Elizabeth Warren: "The United States is in the final stages of secret, closed-door negotiations on the Trans-Pacific Partnership, a massive trade agreement with 11 other countries."

The Crown owes a constitutional duty – under s. 35(1) of the Canadian Constitution – to engage in honourable negotiations “leading to a just settlement of Aboriginal claims,” and to consult and accommodate before taking actions that have the potential to negatively impact on Aboriginal Title and Rights.

First of all, First Nations take the position that the federal government has a legal obligation to consult with them before ratifying FIPA, a duty which has not been met. Indeed, two modern treaties in British Columbia, explicitly reference a consultation requirement. For example, the Maa-nulth First Nations Final Agreement states:

1.7.1 After the Effective Date, before consenting to be bound by a new International Treaty which would give rise to a new International Legal Obligation that may adversely affect a right of a Maa-nulth First Nation Government under this Agreement, Canada will Consult with that Maa-nulth First Nation Government in respect of the International Treaty either separately or through a forum that Canada determines is appropriate.

The Tsawwassen First Nation Final Agreement contains a similar provision.

But secondly, FIPA itself may violate the constitutionally-protected process of negotiations between the Crown and First Nations. There is a reasonable probability that the threat of multi-million dollar investor-state suits under FIPA will create a disincentive for the Crown to negotiate honourably with First Nations (for example, regarding environmental and cultural protection measures in treaties or other legal agreements). The question is whether this effect is so significant that that it can be said that FIPA therefore “substantially interferes” not just with the First Nations preferred outcomes, but the very process of negotiation. If so, then on the basis of Charter jurisprudence in Canada, a court could hold any legal action taken by Canada to ratify or implement FIPA to be unconstitutional, and it is possible that a First Nation could seek an interim injunction preventing its ratification until they have their day in court. Given the lack of consultation with First Nations on FIPA it is very difficult to see how Canada could justify its infringement of First Nations constitutional rights.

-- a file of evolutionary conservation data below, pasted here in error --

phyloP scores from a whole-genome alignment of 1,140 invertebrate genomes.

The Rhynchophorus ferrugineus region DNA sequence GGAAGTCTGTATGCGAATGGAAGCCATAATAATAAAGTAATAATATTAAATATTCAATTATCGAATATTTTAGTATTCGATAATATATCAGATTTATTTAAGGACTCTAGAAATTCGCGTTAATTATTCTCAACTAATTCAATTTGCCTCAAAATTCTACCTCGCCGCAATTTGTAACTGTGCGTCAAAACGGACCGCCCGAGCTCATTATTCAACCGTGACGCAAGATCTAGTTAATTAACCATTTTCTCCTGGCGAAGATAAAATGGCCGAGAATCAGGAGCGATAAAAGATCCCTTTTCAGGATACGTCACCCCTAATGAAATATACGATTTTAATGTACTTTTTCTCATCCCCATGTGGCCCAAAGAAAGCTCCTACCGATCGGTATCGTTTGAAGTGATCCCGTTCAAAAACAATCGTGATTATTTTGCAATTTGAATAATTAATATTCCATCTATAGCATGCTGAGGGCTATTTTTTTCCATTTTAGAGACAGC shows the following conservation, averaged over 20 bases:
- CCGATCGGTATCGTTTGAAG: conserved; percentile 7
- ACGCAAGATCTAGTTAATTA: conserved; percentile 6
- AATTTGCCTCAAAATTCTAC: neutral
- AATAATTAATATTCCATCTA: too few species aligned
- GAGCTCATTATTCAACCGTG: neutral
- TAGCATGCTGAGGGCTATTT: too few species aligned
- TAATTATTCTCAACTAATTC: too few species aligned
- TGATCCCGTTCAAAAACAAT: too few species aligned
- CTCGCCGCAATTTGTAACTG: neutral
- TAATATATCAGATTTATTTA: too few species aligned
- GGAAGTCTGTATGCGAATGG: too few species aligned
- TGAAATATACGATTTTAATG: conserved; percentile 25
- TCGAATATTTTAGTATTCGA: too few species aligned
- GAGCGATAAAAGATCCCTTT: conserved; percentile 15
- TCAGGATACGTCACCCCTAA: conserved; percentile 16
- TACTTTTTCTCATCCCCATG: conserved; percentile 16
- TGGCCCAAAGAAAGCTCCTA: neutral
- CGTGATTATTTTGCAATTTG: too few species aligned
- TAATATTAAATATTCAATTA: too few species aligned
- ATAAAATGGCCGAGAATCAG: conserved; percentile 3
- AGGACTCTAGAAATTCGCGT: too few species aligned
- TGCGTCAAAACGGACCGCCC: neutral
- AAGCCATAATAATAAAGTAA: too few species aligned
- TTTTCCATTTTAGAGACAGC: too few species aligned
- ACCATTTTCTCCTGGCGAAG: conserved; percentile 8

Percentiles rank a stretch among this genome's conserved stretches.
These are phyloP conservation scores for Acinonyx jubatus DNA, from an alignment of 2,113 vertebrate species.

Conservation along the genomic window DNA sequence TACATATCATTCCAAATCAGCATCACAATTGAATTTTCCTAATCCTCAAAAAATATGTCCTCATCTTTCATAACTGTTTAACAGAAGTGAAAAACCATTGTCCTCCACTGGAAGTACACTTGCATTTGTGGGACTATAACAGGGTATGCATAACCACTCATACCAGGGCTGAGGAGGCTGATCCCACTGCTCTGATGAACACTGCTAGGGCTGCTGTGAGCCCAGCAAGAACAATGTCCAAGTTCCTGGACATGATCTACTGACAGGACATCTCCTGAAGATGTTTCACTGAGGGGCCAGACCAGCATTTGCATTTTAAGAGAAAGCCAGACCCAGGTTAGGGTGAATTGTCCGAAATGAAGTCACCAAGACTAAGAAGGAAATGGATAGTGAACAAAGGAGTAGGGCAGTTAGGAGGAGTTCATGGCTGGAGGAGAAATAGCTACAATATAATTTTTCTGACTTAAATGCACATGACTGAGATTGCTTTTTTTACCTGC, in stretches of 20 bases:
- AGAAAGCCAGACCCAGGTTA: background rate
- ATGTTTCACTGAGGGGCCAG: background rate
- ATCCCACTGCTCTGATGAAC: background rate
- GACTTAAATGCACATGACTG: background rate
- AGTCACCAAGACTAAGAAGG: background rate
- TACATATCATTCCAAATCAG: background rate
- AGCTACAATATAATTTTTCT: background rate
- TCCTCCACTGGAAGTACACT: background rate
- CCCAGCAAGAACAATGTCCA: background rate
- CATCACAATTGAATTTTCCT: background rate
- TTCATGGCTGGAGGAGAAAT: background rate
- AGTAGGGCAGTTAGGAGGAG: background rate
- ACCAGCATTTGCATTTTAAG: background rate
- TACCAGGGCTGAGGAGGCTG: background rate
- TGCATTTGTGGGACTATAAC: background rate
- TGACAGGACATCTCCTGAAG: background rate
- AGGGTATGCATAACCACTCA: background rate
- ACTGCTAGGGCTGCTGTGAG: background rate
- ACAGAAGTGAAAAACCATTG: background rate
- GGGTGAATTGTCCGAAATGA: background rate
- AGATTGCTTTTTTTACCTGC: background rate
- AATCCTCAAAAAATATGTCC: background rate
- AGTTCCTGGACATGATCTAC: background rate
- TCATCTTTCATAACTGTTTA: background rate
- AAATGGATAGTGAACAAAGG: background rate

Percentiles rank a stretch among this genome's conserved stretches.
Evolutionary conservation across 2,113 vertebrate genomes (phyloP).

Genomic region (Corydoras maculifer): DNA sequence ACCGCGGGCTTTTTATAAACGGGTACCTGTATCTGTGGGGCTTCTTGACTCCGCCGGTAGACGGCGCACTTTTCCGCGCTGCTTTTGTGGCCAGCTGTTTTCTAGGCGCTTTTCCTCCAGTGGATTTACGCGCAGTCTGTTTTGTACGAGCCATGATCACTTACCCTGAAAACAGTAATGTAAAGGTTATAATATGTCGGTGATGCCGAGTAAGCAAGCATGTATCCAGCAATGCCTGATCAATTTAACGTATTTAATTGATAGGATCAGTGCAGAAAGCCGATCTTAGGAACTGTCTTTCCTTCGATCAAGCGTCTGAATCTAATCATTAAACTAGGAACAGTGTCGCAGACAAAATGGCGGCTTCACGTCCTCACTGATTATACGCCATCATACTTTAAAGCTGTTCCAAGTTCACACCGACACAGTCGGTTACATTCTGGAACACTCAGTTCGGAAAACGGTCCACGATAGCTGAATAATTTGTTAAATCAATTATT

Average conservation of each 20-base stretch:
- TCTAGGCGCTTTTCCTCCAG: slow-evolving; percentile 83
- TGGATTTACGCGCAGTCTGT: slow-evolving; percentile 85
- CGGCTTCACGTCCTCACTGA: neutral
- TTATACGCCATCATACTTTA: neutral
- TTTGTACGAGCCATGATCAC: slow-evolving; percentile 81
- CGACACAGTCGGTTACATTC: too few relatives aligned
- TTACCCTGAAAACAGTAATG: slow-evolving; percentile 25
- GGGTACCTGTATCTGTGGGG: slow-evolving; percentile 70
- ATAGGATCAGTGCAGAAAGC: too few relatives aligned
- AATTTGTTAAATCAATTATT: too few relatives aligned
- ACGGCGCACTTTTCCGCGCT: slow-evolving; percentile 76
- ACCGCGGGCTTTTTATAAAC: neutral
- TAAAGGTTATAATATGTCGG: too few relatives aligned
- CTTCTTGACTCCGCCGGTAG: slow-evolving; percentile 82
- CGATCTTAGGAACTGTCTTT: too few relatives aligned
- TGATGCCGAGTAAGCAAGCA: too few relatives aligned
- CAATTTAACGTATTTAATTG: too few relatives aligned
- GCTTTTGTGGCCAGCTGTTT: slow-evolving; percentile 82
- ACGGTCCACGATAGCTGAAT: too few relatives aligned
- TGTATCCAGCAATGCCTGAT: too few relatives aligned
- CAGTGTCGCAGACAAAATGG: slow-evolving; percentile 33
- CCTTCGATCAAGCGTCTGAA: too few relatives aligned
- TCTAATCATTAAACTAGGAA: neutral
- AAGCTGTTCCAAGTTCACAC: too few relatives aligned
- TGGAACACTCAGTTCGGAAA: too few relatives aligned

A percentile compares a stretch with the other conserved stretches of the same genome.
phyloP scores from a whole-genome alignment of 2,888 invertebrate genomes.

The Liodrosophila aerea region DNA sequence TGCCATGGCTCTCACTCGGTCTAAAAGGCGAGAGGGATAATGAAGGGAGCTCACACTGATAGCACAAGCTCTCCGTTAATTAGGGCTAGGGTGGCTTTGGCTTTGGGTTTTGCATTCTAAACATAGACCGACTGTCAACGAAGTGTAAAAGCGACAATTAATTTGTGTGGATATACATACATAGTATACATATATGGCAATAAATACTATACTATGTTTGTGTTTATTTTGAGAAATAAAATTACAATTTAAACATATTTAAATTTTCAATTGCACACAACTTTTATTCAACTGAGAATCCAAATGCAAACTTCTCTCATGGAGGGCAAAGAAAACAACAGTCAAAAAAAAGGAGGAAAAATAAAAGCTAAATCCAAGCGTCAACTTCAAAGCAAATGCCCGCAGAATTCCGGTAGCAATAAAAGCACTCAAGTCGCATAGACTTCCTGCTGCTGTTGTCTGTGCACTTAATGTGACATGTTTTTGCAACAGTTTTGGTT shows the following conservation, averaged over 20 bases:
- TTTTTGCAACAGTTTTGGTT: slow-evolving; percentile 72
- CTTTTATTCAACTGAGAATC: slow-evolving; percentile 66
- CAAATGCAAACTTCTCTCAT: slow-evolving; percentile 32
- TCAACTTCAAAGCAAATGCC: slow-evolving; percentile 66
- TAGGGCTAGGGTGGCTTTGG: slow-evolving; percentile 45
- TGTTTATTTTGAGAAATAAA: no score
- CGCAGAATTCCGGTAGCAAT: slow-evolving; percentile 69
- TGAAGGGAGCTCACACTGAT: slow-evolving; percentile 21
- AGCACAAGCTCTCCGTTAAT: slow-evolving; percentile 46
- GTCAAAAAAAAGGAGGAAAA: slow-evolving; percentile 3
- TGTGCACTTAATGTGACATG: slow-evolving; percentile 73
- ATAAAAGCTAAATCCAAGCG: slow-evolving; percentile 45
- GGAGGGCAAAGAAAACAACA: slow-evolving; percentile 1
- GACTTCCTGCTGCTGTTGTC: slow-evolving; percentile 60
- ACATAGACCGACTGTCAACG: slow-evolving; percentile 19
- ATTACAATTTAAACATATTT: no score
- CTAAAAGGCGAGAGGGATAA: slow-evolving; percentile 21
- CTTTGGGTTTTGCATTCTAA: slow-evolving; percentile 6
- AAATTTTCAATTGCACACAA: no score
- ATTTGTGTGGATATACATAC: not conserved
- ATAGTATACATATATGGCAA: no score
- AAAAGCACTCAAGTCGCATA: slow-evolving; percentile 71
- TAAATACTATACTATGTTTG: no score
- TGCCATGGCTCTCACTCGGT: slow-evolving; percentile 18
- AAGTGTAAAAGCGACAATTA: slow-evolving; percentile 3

We note that FIPA does incorporate a “reservation” from the Free Trade Agreement between Canada and the Republic of Peru that reads:

Canada reserves the right to adopt or maintain any measure denying investors of Peru and their investments, or service providers of Peru, any rights or preferences provided to aboriginal peoples.

However, this reservation does not to apply to Article 10 of FIPA, the expropriation provisions, which create the risk of investor-state suits for compensation, and which are a major source of the potential impacts on First Nations. This reservation does not legally remove the obligation of the Crown to act honourably toward First Nations with respect to the ratification and implementation of FIPA.

FIPA raises the specter of the Canadian tax payers being on the hook to Chinese investors if the Crown lives up to its obligations to First Nations in ways that impact the investors. As a practical matter, that creates a tremendous incentive for the Crown not to live up to its obligation to the First Nations.

Options for First Nations

With the clock ticking down to the likely ratification date, what can be done?

Even at this late hour there is the possibility that a First Nation will seek to challenge the legality of the FIPA, and seek an injunction to prevent its ratification. This would be far from straightforward, as the courts might view the impacts on a First Nation as speculative. Nonetheless, a First Nation facing development in their territory by companies with Chinese investors, or one with specific treaty provisions regarding consultation on international treaties might well be able to convince a court to hear the case.

If such a challenge does not occur before the Treaty is ratified, it may be possible for a First Nation to challenge the Commercial Arbitration Act in respect of disputes occurring within their territory. However, a successful challenge would not remove Canada’s international law obligation to Chinese investors – merely the domestic remedy whereby it is enforced. It would be far preferable for the Canadian government deal honourably with Aboriginal and Treaty Rights before making any decision about ratification.

By Jessica Clogg, Executive Director and Senior Counsel, and Andrew Gage, Staff Lawyer

/r/politics Thread Parent Link - elizabethwarren.com